This slow drop in online monitoring can be chalked up to a mystery of the universe. The fact that businesses seem to pay less attention to what people are saying about them online makes little sense.

The line at the bottom

Just like anything else in business, social media wouldn’t even be on a business’ radar if it didn’t help out the company’s bottom line. About one third of the Inc. 500 businesses queried reported the ability to determine a return on investment (ROI) of their social media ventures. Of that one third, 19% said they had been able to cut costs in their recruiting efforts due to investments in social media.

This savings on recruiting is likely tied to the increase in the use of LinkedIn referenced earlier. It has become famous for its ability to assist professional recruitment efforts.

More CEOs

The study found that 63% of companies in the Inc. 500 have social media content that comes straight from the CEO (or, at least, it has the CEO’s name on it, anyway).

This is significant because even if it’s on a website, people still want to see or hear from a company’s top dog or some other senior member of management.

Fertilizer?

Although ample evidence exists as to the importance of social media for companies’ communication efforts and clearly more companies are using social media, they are still divided on whether it is a central tool to their growth. Sixty-two percent of companies polled felt that incorporating social media tools into their communications strategy has been necessary for the growth of the company. However, 39% do not believe these tools are central to the company’s growth.

Which side a company falls on probably has a lot to do with what the company does. Social media is much more important for a retail business, for example, than a strictly manufacturing business.

Social media expert?

While many “social media experts” have popped up in the wake of Facebook and Twitter (and the term “expert” has never been used more loosely) only 9% of companies polled said they had specifically hired a person to handle social media duties. An additional 9% hired an outside consultant or content provider for social media needs.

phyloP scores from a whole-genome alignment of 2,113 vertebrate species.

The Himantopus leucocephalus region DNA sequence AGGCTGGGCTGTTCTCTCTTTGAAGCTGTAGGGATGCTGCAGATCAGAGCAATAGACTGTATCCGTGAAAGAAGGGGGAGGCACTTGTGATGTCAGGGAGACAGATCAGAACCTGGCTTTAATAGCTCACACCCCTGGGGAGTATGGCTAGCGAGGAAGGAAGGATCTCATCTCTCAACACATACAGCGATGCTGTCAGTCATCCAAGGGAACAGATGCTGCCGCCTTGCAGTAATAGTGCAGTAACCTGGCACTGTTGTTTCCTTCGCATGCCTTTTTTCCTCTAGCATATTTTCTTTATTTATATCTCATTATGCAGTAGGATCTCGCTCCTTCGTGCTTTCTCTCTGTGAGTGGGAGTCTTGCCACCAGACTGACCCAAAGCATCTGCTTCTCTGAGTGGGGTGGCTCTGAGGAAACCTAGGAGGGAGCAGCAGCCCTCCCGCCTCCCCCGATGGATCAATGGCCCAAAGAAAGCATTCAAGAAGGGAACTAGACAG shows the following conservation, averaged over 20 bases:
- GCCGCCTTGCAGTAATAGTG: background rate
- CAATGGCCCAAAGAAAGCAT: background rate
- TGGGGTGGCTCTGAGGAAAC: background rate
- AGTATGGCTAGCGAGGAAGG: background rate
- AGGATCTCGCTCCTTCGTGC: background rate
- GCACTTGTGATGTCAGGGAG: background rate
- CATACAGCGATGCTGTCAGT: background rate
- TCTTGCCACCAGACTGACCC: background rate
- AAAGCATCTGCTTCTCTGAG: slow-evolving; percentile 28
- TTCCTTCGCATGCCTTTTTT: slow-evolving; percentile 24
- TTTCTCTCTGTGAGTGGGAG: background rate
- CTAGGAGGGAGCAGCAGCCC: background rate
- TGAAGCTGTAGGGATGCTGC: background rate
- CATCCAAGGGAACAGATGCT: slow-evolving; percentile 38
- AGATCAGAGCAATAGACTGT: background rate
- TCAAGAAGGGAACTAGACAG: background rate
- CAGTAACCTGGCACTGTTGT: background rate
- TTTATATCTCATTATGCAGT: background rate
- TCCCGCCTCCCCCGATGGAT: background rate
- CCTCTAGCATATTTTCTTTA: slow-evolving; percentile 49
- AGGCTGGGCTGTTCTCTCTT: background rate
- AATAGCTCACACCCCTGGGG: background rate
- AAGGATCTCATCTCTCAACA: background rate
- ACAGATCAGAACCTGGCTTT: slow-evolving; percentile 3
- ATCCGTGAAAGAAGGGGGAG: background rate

The vast majority, 65%, simply gave the social media responsibilities to existing employees, typically in the marketing department.

Plan … B?

The study also uncovered that a full 22% of the Inc. 500 respondents don’t have any social media plan nor do they have social media incorporated into any other type of communications plan. On the other hand, 12% have a standalone social media plan while the majority have social media functions incorporated into their marketing or business plans.

So, abandon your corporate Facebook account, change everything over to LinkedIn and hire a “social media expert” to handle all of it (you can find one in most Grade 6 classrooms).

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  1. […] to hear, especially with the general notion that companies don’t understand social networking. Rob Swystun nails this post on companies getting more […]

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About Rob Swystun

A former journalist, Rob has been writing professionally since 2006 and now focuses on copy writing, website content, articles, blogging, ghost writing, editing, proofreading and public relations. Currently an Athabasca University student studying for a BA in Communications, Rob holds a Journalism Diploma from Langara College in Vancouver.